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Aonghusa Fahy November/December update

Animal Nutrition

Animal Nutrition

  • Results highlight excellent quality silage this year
  • Mineral analysis results
Animal Health

Animal Health


  • Dung sample reports highlights some worm issues




  • Stock penned according to weight and age
  • Winter Cattle Weights
  • Meal feeding of weanlings

Animal Nutrition


The silage results from FBA yielded positive results in terms of quality silage . Bales made from surplus grass had the highest DMD of 78.4% and a CP of 15.2% . These bales are marked and kept for the priority stock such as weanlings.


A mineral analysis was also completed of the silage fed to the cows.  The result highlighted normal values for the main macro minerals ie Calcium, Magnesium and Phosphorous. However, there are elevated levels of Sulphur which could lock up copper in the silage. Therefore , the mineral being fed should contain copper in a protected form.


Macro Minerals

Magnesium (Mg):  Magnesium plays a crucial role in mobilising calcium from bones and increasing gut absorption, to reduce milk fever. Low levels of magnesium can also cause slow calving. Magnesium is not stored in the body, so it is very important it be fed right up to calving.

After calving Mg supplementation is required especially on lush spring or autumn grass to prevent grass tetany.  


Phosphorous (P): Makes up approx. 30% of total minerals in the body. A phosphorous deficiency can severly affect reproduction, causing silent heats, irregular oestrus and low conception rates. Low phosphorous is also associated with pica – i.e. eating stones etc.  


Sodium (Na):  Aids in nutrient transfer, waste removal, involved in muscle and heart contraction, rumen and blood pH. Deficiency signs are urine licking, reduced male fertility, lower milk production and depraved eating behaviour.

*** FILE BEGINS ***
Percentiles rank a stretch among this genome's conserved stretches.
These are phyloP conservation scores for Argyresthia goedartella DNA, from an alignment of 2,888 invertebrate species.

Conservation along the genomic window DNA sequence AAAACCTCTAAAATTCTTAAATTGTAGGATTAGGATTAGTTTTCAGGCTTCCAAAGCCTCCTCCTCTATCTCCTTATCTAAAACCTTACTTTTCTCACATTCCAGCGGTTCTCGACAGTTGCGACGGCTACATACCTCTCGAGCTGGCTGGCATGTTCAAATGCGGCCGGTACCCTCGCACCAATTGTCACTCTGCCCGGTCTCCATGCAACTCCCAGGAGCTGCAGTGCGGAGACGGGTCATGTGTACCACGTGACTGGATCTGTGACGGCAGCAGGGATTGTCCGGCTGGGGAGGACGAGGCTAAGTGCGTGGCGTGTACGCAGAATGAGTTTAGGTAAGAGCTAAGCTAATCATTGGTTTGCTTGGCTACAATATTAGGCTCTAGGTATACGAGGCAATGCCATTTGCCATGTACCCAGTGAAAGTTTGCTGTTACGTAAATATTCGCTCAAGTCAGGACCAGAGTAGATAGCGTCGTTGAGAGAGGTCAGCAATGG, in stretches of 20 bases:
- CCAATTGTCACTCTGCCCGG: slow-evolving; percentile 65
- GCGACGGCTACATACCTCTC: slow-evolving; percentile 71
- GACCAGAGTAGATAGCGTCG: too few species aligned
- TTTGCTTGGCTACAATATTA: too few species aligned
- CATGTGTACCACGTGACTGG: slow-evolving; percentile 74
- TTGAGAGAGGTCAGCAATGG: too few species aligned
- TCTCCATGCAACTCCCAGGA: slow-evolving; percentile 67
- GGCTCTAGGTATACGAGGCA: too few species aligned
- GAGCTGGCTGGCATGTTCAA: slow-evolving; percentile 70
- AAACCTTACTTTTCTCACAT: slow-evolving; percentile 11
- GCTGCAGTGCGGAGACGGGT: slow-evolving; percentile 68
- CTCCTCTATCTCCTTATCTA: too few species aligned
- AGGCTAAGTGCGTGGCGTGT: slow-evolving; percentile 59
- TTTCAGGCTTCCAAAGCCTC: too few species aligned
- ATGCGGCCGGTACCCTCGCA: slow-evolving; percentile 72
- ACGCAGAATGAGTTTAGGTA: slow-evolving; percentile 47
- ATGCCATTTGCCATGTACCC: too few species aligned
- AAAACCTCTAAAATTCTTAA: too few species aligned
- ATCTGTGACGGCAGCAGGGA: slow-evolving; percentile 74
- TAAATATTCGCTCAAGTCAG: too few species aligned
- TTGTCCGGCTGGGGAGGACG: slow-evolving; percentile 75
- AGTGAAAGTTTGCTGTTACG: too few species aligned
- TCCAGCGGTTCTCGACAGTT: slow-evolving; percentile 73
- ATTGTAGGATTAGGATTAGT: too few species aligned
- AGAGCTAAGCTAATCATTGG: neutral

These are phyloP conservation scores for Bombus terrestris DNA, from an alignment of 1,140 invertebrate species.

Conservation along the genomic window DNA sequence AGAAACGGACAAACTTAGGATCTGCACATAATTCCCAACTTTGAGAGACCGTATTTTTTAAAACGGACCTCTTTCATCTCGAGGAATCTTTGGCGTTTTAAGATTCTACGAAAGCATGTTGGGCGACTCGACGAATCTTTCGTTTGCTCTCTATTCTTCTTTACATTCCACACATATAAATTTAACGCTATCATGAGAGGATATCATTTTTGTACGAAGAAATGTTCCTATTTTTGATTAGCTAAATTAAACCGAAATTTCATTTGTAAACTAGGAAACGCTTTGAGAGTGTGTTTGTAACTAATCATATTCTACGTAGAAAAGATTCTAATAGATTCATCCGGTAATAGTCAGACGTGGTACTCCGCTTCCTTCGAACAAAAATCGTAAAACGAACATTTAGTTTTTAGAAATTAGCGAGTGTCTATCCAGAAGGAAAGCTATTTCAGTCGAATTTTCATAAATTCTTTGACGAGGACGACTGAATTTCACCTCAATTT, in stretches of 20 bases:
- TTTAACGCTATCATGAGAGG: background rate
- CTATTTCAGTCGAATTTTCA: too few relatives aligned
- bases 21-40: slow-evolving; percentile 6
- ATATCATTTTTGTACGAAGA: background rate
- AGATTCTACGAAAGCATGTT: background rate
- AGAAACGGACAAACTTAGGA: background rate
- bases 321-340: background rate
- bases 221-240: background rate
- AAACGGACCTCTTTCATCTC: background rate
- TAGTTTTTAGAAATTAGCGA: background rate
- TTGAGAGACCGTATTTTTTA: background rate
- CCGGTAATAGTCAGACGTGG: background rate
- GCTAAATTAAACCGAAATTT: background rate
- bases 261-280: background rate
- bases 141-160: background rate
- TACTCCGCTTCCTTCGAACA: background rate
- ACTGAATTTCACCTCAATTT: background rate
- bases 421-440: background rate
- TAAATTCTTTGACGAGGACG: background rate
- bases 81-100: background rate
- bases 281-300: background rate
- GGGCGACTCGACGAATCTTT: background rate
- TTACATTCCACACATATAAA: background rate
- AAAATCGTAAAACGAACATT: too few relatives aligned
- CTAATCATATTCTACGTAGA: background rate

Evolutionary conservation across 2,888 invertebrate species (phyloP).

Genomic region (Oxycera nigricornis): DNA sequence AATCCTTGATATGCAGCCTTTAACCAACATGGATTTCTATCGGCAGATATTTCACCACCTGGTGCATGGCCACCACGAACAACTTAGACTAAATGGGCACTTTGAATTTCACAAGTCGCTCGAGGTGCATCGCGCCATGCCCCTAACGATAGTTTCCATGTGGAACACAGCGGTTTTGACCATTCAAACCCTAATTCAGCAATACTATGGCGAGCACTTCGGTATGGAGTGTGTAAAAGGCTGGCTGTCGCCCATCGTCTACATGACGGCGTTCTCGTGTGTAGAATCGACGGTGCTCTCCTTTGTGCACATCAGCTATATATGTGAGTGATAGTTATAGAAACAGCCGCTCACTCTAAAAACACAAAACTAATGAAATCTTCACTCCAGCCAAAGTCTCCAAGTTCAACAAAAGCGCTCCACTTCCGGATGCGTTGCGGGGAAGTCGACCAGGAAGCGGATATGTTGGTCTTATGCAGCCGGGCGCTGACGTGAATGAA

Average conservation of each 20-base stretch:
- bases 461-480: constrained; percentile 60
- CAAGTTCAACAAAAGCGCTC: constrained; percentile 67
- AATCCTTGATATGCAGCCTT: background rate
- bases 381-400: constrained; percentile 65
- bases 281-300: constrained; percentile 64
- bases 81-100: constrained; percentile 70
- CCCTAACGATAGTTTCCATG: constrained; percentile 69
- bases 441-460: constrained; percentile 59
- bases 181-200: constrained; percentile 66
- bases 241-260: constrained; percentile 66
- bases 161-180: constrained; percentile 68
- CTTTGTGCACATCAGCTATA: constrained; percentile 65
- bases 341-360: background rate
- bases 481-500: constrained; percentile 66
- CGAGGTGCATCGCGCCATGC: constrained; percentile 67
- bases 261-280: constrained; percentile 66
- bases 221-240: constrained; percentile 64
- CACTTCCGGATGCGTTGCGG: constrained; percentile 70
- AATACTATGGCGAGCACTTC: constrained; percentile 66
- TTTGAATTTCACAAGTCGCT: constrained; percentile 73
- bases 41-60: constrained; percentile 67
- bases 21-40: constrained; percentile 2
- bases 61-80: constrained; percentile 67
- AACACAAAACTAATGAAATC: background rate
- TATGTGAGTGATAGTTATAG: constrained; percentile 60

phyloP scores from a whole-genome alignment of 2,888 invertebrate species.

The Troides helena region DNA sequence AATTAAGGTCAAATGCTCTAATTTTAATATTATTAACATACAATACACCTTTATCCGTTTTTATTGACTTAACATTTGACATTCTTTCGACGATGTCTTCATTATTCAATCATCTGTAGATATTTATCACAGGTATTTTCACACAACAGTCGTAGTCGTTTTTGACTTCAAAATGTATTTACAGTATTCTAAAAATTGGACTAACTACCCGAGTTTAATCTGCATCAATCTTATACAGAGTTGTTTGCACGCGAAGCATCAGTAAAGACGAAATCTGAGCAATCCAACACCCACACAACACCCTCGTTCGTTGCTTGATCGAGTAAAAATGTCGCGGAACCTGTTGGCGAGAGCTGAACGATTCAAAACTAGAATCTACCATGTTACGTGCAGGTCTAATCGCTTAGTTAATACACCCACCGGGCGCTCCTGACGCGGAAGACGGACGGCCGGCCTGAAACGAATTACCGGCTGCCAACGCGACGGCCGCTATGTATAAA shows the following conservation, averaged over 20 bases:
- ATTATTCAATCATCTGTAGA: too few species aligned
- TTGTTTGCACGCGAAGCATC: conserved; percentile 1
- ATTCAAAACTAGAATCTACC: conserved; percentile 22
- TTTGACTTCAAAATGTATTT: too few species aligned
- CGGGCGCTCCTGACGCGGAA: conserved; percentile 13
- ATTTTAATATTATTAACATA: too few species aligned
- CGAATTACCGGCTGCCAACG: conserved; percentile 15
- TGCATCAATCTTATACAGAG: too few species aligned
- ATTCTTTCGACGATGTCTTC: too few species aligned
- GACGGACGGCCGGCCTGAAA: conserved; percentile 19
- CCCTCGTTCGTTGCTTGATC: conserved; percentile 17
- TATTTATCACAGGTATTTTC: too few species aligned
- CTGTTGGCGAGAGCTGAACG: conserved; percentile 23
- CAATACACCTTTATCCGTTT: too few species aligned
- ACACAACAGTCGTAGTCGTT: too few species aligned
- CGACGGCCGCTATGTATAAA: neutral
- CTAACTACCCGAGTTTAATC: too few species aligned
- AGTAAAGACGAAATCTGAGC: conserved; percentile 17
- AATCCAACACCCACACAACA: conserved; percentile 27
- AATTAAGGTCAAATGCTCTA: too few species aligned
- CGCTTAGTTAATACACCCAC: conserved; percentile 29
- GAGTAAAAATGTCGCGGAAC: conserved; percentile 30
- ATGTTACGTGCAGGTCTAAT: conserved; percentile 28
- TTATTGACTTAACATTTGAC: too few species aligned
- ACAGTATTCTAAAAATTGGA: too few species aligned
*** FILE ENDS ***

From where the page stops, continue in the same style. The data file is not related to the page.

Calcium (Ca):   Calcium maintains normal muscle function and a deficiency can cause difficult calving’s and retained placenta. Obviously once a cow is lactating the requirement for calcium increases dramatically, it is a deficiency in calcium that cause milk fever.  A cow is unable to physically consume her calcium requirement, she has to mobilise it from her own bones. In order for her to be able to do this post calving, she has to start pre calving. Magnesium aids in this process and this is why minerals high in magnesium are fed pre calving. If calcium is fed pre calving it meets her pre-calving requirement and she won’t have started the process of mobilising calcium from her bones and this will lead to a deficiency after calving, therefore - Do not feed calcium pre calving.

Trace elements

Copper (Cu): Deficiency can lead to small weak calves, scours and decreased milk. In weanlings, it can cause poor growth rates.

Selenium (Se): One of the few elements that can pass through the placenta from the cow to the calf. It is important as a deficiency can cause muscular dystrophy (weakening and wasting of muscle). Some areas are high in Se, so you should test your silage to ensure you do not cause a toxicity. A deficiency can also cause an issue with retained placentas.

Iodine (I): Deficiency can cause small weak calves, dead or hairless calves, or calves that do not want to suck. The animal will have low immunity. It can also lead to poor reproductive performance. It is also not stored in the body and needs to be fed right up to calving.

Cobalt (Co): Involved in the synthesis of B12 by the rumen, deficiencies more often seen in sheep. Can cause a rough coat, poor appetite and anaemia.

Manganese (Mn): A deficiency can affect growth, bone formation and the nervous system leading to poor growth, reproduction and bowing of the joints.

Zinc (Zn): Plays a role in the immune system and repair of damaged tissues. while it is also involved in the synthesis and metabolism of proteins and carbohydrates, teat keratin formation. A deficiency can lead to poor skin, mastitis, slow healing of wounds, bad hoofs and stiff joints. It can also lead to lower conception rates.

Animal Health

Dung samples are taken as part of the programme. The results revealed low incidence of rumen fluke. On discussion with his local vet, this low level did not warrant dosing for fuke and there was no cows showing physical signs of rumen fluke.

However, the weanlings and store cattle have been treated with Albex 10% for the treatment of worms which showed up on the sample result.

All cattle have been clipped and dosed for lice.



The weanling males  were weighed on Nov 28th and they averaged 368kgs . That is  a daily gain of 1.24kgs since birth.

The weanling males are penned according to weight with a pen of lighter males getting 1.5kgs of a 13% Crude protein ration  while the heavier pen is getting 1kg of meal/day. The heifers average weight was 332kgs on Nov 28th-they are getting 1 kg of ration. All of the males and heifers are getting top quality silage ad-lib. 

The cattle have the proper space allowance with all animals having access to the feed barrier at the one time.